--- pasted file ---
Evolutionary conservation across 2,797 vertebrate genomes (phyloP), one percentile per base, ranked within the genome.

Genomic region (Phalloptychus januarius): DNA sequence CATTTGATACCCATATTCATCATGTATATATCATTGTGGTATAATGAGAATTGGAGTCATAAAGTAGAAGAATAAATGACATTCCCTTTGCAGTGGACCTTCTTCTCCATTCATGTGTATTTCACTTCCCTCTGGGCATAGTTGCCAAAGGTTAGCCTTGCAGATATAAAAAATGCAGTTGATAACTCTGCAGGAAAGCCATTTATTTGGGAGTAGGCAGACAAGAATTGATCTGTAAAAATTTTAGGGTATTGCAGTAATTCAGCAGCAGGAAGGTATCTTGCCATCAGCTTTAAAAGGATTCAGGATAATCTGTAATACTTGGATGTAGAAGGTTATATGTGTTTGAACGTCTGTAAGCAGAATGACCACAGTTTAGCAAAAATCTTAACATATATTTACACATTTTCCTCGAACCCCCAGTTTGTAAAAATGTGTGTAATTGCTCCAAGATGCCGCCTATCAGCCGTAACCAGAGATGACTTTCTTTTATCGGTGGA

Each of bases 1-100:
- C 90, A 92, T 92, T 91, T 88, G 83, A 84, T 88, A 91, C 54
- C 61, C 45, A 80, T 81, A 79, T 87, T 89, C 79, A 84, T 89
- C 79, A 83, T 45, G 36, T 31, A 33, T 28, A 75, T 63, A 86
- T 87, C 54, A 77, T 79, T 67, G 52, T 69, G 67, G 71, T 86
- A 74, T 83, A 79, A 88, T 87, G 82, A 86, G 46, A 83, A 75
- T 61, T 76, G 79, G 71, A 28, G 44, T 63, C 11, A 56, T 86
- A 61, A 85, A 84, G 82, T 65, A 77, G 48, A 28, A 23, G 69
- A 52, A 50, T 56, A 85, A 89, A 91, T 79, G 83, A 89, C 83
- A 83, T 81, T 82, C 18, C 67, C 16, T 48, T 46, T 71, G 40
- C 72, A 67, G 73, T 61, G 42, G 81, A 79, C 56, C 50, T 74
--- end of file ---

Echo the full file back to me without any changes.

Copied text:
Evolutionary conservation across 2,797 vertebrate genomes (phyloP), one percentile per base, ranked within the genome.

Genomic region (Phalloptychus januarius): DNA sequence CATTTGATACCCATATTCATCATGTATATATCATTGTGGTATAATGAGAATTGGAGTCATAAAGTAGAAGAATAAATGACATTCCCTTTGCAGTGGACCTTCTTCTCCATTCATGTGTATTTCACTTCCCTCTGGGCATAGTTGCCAAAGGTTAGCCTTGCAGATATAAAAAATGCAGTTGATAACTCTGCAGGAAAGCCATTTATTTGGGAGTAGGCAGACAAGAATTGATCTGTAAAAATTTTAGGGTATTGCAGTAATTCAGCAGCAGGAAGGTATCTTGCCATCAGCTTTAAAAGGATTCAGGATAATCTGTAATACTTGGATGTAGAAGGTTATATGTGTTTGAACGTCTGTAAGCAGAATGACCACAGTTTAGCAAAAATCTTAACATATATTTACACATTTTCCTCGAACCCCCAGTTTGTAAAAATGTGTGTAATTGCTCCAAGATGCCGCCTATCAGCCGTAACCAGAGATGACTTTCTTTTATCGGTGGA

Each of bases 1-100:
- C 90, A 92, T 92, T 91, T 88, G 83, A 84, T 88, A 91, C 54
- C 61, C 45, A 80, T 81, A 79, T 87, T 89, C 79, A 84, T 89
- C 79, A 83, T 45, G 36, T 31, A 33, T 28, A 75, T 63, A 86
- T 87, C 54, A 77, T 79, T 67, G 52, T 69, G 67, G 71, T 86
- A 74, T 83, A 79, A 88, T 87, G 82, A 86, G 46, A 83, A 75
- T 61, T 76, G 79, G 71, A 28, G 44, T 63, C 11, A 56, T 86
- A 61, A 85, A 84, G 82, T 65, A 77, G 48, A 28, A 23, G 69
- A 52, A 50, T 56, A 85, A 89, A 91, T 79, G 83, A 89, C 83
- A 83, T 81, T 82, C 18, C 67, C 16, T 48, T 46, T 71, G 40
- C 72, A 67, G 73, T 61, G 42, G 81, A 79, C 56, C 50, T 74